AFTER THE CONVENTIONS WE FACE THE FALL
During the last two weeks the media has been busy reporting on the Democratic and then the Republican’s virtual national convention. Reporters examined in detail the effort to make Joe Biden seem dynamic and empathetic. During the convention of what most agreed was the Donald Trump National Convention, reporters would spend a great deal of effort explaining that most of what was presented by all those speakers was an exercise in fantasy.
During the next weeks the public, which grew teary eyed over Biden’s love for his devoted family or upset over Trump trotting out his entire immediate family, will forget all about the conventions. They will fade quickly into the past in the face of the new chaotic uproars to come. The probability is that very few people will have changed their minds about the candidates. We will be back where we started.
One reason for the lack of impact will be the sense on the part of many viewers that there was really no reason to hold these “conventions” at all. Each party had determined much earlier who their final candidates would be. Why not just leave us alone and start the campaigning? Even the choice of Vice-Presidential candidates was already known (at one time, the Vice-Presidential choice was one of the highlights of any national convention).
A second reason for the lack of impact grows out of the unusual nature of the Trump presidency. Normally presidents are so preoccupied with the detailed decisions they must make that there may be weeks at a time during which they do not connect with the public at all. Donald Trump has never actually known enough to deal with that detail. The government is being largely administered by others.
The president has a great deal of free time. On many days his only announced activity has been having lunch with Vice-President Pence. That has allowed him to devote huge amounts of effort to constantly contacting his “base” with sometimes more than a hundred tweets a day. The administration’s constant chaotic changes in personnel and the president’s constant violation of traditional behavior have come to constitute a fair percentage of the totality of the news.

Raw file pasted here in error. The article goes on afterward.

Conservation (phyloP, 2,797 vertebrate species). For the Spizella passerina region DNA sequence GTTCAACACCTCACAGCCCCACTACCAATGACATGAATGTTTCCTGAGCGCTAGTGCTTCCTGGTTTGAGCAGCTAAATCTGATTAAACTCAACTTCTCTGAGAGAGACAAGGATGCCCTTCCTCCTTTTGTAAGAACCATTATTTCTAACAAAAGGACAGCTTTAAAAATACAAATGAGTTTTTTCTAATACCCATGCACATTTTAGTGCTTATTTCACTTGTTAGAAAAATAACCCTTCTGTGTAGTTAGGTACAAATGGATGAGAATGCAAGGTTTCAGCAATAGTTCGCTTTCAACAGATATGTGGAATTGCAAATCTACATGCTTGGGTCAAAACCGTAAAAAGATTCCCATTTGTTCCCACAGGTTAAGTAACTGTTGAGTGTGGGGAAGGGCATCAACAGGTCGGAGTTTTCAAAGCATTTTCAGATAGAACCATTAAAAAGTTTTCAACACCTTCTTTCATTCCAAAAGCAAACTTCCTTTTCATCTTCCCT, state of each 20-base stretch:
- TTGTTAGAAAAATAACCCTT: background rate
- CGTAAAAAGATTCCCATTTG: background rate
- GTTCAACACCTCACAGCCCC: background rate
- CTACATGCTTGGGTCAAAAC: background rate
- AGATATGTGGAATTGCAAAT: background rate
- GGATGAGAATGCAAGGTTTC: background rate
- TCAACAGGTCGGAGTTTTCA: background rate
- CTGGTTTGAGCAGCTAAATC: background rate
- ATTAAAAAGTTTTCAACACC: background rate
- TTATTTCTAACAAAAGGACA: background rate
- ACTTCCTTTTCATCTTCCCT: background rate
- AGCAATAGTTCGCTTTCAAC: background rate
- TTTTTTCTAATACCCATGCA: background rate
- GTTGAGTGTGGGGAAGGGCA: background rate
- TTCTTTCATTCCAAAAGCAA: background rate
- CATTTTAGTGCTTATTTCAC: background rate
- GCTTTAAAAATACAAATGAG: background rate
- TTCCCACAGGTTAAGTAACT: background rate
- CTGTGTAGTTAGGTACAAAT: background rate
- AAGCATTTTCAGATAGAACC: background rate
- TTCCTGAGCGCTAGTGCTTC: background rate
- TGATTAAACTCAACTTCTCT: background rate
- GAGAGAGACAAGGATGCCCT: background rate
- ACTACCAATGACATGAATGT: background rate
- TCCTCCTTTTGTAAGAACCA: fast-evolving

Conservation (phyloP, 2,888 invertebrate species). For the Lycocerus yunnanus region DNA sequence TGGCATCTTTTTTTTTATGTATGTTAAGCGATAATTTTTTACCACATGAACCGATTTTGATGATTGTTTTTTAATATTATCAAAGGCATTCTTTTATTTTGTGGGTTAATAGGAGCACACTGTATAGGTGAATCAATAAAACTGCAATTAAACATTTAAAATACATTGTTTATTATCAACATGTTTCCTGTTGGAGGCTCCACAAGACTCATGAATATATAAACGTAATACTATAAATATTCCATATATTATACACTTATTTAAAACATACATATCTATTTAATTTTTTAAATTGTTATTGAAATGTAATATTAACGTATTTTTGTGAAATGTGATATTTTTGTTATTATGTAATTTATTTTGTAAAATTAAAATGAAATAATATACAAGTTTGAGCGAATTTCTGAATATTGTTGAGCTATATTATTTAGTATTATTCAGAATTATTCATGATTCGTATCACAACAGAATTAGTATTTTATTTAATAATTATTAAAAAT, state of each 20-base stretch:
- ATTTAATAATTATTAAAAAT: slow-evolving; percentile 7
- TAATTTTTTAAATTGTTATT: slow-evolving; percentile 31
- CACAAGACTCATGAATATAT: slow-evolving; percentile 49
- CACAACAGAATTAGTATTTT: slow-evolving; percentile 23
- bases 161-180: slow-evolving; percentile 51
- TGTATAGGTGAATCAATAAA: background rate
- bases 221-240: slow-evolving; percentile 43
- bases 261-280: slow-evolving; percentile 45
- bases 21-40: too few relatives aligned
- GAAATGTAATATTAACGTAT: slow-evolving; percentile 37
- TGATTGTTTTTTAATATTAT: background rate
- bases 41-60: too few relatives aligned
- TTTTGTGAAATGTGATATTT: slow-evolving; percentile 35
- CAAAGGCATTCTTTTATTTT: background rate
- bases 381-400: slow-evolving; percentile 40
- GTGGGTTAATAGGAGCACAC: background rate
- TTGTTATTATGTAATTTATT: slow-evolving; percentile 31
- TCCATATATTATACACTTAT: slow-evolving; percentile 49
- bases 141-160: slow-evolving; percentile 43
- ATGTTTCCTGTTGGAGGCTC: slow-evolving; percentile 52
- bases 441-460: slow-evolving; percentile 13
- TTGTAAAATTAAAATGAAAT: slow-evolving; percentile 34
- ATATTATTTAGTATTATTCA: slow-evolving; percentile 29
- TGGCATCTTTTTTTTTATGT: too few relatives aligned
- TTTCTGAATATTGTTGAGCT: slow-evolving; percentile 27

The public is simply weary of constant presidential news. For many, the conventions were not greeted as a great quadrennial spectacle. They were experienced as just another irritating example of the political noise now disturbing lives already upended by the endless pandemic.
Unfortunately, with the conventions over, the public’s desire for governmental silence is going to be frustrated. Joe Biden, thus far, has been able to stay out of the public eye. Now he must plunge into a more public campaign, otherwise he risks being accused of hiding in his basement in Delaware. Count on greater public activity. Although it hasn’t been announced it would be no surprise to find him showing up before the president in Kenosha and in other rioting hot spots.
Donald Trump faces the greater challenges. He now must move on from the great Washington psychodrama complete with his name spelled out in fireworks. He is going to constantly be urged to come out of hiding and to deal with the ongoing pandemic. Trump will try unsuccessfully to pretend that the pandemic is all in the past. The mounting deaths will constantly haunt his campaign.
At one of his retirement celebrations toward the end of 1988, Ronald Reagan showed a series of slides. One featured him and his wife, at night, peering over a parapet. He told the friendly crowd that, “He and Nancy were looking to see where the next book was coming from”. If the Reagans were looking for a book, Trump faces a veritable barrage of books.
One of those books is going to be a tell-all by Michael Cohen, his former lawyer and self-described “fixer”. The book is due out in just a few weeks. Cohen, having already been in prison, has little reason to hold back. He does know a great deal about Trump’s hidden interaction with the Russians. There is also the possibility that Trump’s promised but never revealed tax returns will be made public before the election. That book and those tax returns may be far more upsetting than any perceived flaw in last week’s convention.
Both presidential candidates also must face the first of three presidential debates in Cleveland on September 29th (There will be one Vice-Presidential debate in Salt Lake City on Oct. 7th). With those, the recent conventions will be an ancient memory. We are condemned to live in interesting times even if exhausted over-stressed voters may be tempted to be thankful when those times are finally over.